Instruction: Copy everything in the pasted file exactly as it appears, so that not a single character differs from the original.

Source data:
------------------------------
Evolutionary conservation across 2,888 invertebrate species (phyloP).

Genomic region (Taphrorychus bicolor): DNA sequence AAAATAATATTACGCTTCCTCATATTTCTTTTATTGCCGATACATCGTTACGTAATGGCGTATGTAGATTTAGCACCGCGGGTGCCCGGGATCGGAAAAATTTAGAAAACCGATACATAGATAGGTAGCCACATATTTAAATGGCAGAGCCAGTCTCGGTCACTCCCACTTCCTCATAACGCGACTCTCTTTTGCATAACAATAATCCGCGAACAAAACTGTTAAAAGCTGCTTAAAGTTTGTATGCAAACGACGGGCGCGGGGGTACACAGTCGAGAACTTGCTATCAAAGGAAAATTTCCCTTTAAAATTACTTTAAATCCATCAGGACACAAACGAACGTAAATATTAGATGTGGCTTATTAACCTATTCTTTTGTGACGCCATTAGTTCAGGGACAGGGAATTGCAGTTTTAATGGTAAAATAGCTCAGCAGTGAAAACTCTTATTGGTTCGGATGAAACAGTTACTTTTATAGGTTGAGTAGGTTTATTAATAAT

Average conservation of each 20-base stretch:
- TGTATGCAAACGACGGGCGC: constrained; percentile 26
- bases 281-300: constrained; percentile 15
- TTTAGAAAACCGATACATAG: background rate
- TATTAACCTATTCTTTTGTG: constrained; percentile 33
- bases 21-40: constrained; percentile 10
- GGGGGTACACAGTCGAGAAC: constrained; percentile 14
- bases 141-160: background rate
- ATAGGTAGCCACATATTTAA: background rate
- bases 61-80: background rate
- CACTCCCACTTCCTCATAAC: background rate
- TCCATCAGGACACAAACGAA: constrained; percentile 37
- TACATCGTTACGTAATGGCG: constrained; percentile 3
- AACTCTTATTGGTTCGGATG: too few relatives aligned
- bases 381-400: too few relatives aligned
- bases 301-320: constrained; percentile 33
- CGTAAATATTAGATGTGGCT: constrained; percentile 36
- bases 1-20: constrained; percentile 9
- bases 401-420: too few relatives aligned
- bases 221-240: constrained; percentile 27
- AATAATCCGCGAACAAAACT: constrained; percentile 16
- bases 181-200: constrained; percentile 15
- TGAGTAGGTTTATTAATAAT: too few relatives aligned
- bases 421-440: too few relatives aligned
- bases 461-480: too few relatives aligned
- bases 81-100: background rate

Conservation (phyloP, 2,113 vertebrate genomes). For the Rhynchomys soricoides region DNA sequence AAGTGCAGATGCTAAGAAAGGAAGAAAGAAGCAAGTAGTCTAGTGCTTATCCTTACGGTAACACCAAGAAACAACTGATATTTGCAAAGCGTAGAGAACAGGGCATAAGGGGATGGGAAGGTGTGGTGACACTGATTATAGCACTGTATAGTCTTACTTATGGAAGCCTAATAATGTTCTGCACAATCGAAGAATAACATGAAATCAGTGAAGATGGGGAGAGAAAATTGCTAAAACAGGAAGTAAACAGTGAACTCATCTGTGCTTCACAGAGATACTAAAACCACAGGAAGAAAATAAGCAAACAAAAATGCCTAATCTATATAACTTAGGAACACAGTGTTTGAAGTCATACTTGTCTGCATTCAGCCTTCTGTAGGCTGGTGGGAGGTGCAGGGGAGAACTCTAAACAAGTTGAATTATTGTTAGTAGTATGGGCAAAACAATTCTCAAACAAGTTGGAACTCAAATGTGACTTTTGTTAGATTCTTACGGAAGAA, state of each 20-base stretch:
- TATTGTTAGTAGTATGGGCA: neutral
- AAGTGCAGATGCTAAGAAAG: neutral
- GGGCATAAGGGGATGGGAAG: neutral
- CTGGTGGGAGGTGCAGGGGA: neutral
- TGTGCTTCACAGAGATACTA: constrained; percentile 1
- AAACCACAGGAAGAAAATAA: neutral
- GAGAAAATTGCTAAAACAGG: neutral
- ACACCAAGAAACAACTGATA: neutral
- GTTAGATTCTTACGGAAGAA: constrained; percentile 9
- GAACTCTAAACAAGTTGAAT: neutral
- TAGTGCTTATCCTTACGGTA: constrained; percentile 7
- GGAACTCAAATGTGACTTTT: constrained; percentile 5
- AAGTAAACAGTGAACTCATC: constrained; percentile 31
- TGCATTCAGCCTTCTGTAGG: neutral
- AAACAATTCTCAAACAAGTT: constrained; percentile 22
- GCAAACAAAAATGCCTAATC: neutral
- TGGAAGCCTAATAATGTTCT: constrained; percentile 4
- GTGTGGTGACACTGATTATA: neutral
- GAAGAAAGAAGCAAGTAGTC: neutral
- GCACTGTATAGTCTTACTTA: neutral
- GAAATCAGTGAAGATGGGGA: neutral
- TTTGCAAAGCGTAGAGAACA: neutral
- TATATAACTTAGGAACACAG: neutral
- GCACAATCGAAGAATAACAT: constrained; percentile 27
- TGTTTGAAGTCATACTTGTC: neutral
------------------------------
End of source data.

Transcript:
Evolutionary conservation across 2,888 invertebrate species (phyloP).

Genomic region (Taphrorychus bicolor): DNA sequence AAAATAATATTACGCTTCCTCATATTTCTTTTATTGCCGATACATCGTTACGTAATGGCGTATGTAGATTTAGCACCGCGGGTGCCCGGGATCGGAAAAATTTAGAAAACCGATACATAGATAGGTAGCCACATATTTAAATGGCAGAGCCAGTCTCGGTCACTCCCACTTCCTCATAACGCGACTCTCTTTTGCATAACAATAATCCGCGAACAAAACTGTTAAAAGCTGCTTAAAGTTTGTATGCAAACGACGGGCGCGGGGGTACACAGTCGAGAACTTGCTATCAAAGGAAAATTTCCCTTTAAAATTACTTTAAATCCATCAGGACACAAACGAACGTAAATATTAGATGTGGCTTATTAACCTATTCTTTTGTGACGCCATTAGTTCAGGGACAGGGAATTGCAGTTTTAATGGTAAAATAGCTCAGCAGTGAAAACTCTTATTGGTTCGGATGAAACAGTTACTTTTATAGGTTGAGTAGGTTTATTAATAAT

Average conservation of each 20-base stretch:
- TGTATGCAAACGACGGGCGC: constrained; percentile 26
- bases 281-300: constrained; percentile 15
- TTTAGAAAACCGATACATAG: background rate
- TATTAACCTATTCTTTTGTG: constrained; percentile 33
- bases 21-40: constrained; percentile 10
- GGGGGTACACAGTCGAGAAC: constrained; percentile 14
- bases 141-160: background rate
- ATAGGTAGCCACATATTTAA: background rate
- bases 61-80: background rate
- CACTCCCACTTCCTCATAAC: background rate
- TCCATCAGGACACAAACGAA: constrained; percentile 37
- TACATCGTTACGTAATGGCG: constrained; percentile 3
- AACTCTTATTGGTTCGGATG: too few relatives aligned
- bases 381-400: too few relatives aligned
- bases 301-320: constrained; percentile 33
- CGTAAATATTAGATGTGGCT: constrained; percentile 36
- bases 1-20: constrained; percentile 9
- bases 401-420: too few relatives aligned
- bases 221-240: constrained; percentile 27
- AATAATCCGCGAACAAAACT: constrained; percentile 16
- bases 181-200: constrained; percentile 15
- TGAGTAGGTTTATTAATAAT: too few relatives aligned
- bases 421-440: too few relatives aligned
- bases 461-480: too few relatives aligned
- bases 81-100: background rate

Conservation (phyloP, 2,113 vertebrate genomes). For the Rhynchomys soricoides region DNA sequence AAGTGCAGATGCTAAGAAAGGAAGAAAGAAGCAAGTAGTCTAGTGCTTATCCTTACGGTAACACCAAGAAACAACTGATATTTGCAAAGCGTAGAGAACAGGGCATAAGGGGATGGGAAGGTGTGGTGACACTGATTATAGCACTGTATAGTCTTACTTATGGAAGCCTAATAATGTTCTGCACAATCGAAGAATAACATGAAATCAGTGAAGATGGGGAGAGAAAATTGCTAAAACAGGAAGTAAACAGTGAACTCATCTGTGCTTCACAGAGATACTAAAACCACAGGAAGAAAATAAGCAAACAAAAATGCCTAATCTATATAACTTAGGAACACAGTGTTTGAAGTCATACTTGTCTGCATTCAGCCTTCTGTAGGCTGGTGGGAGGTGCAGGGGAGAACTCTAAACAAGTTGAATTATTGTTAGTAGTATGGGCAAAACAATTCTCAAACAAGTTGGAACTCAAATGTGACTTTTGTTAGATTCTTACGGAAGAA, state of each 20-base stretch:
- TATTGTTAGTAGTATGGGCA: neutral
- AAGTGCAGATGCTAAGAAAG: neutral
- GGGCATAAGGGGATGGGAAG: neutral
- CTGGTGGGAGGTGCAGGGGA: neutral
- TGTGCTTCACAGAGATACTA: constrained; percentile 1
- AAACCACAGGAAGAAAATAA: neutral
- GAGAAAATTGCTAAAACAGG: neutral
- ACACCAAGAAACAACTGATA: neutral
- GTTAGATTCTTACGGAAGAA: constrained; percentile 9
- GAACTCTAAACAAGTTGAAT: neutral
- TAGTGCTTATCCTTACGGTA: constrained; percentile 7
- GGAACTCAAATGTGACTTTT: constrained; percentile 5
- AAGTAAACAGTGAACTCATC: constrained; percentile 31
- TGCATTCAGCCTTCTGTAGG: neutral
- AAACAATTCTCAAACAAGTT: constrained; percentile 22
- GCAAACAAAAATGCCTAATC: neutral
- TGGAAGCCTAATAATGTTCT: constrained; percentile 4
- GTGTGGTGACACTGATTATA: neutral
- GAAGAAAGAAGCAAGTAGTC: neutral
- GCACTGTATAGTCTTACTTA: neutral
- GAAATCAGTGAAGATGGGGA: neutral
- TTTGCAAAGCGTAGAGAACA: neutral
- TATATAACTTAGGAACACAG: neutral
- GCACAATCGAAGAATAACAT: constrained; percentile 27
- TGTTTGAAGTCATACTTGTC: neutral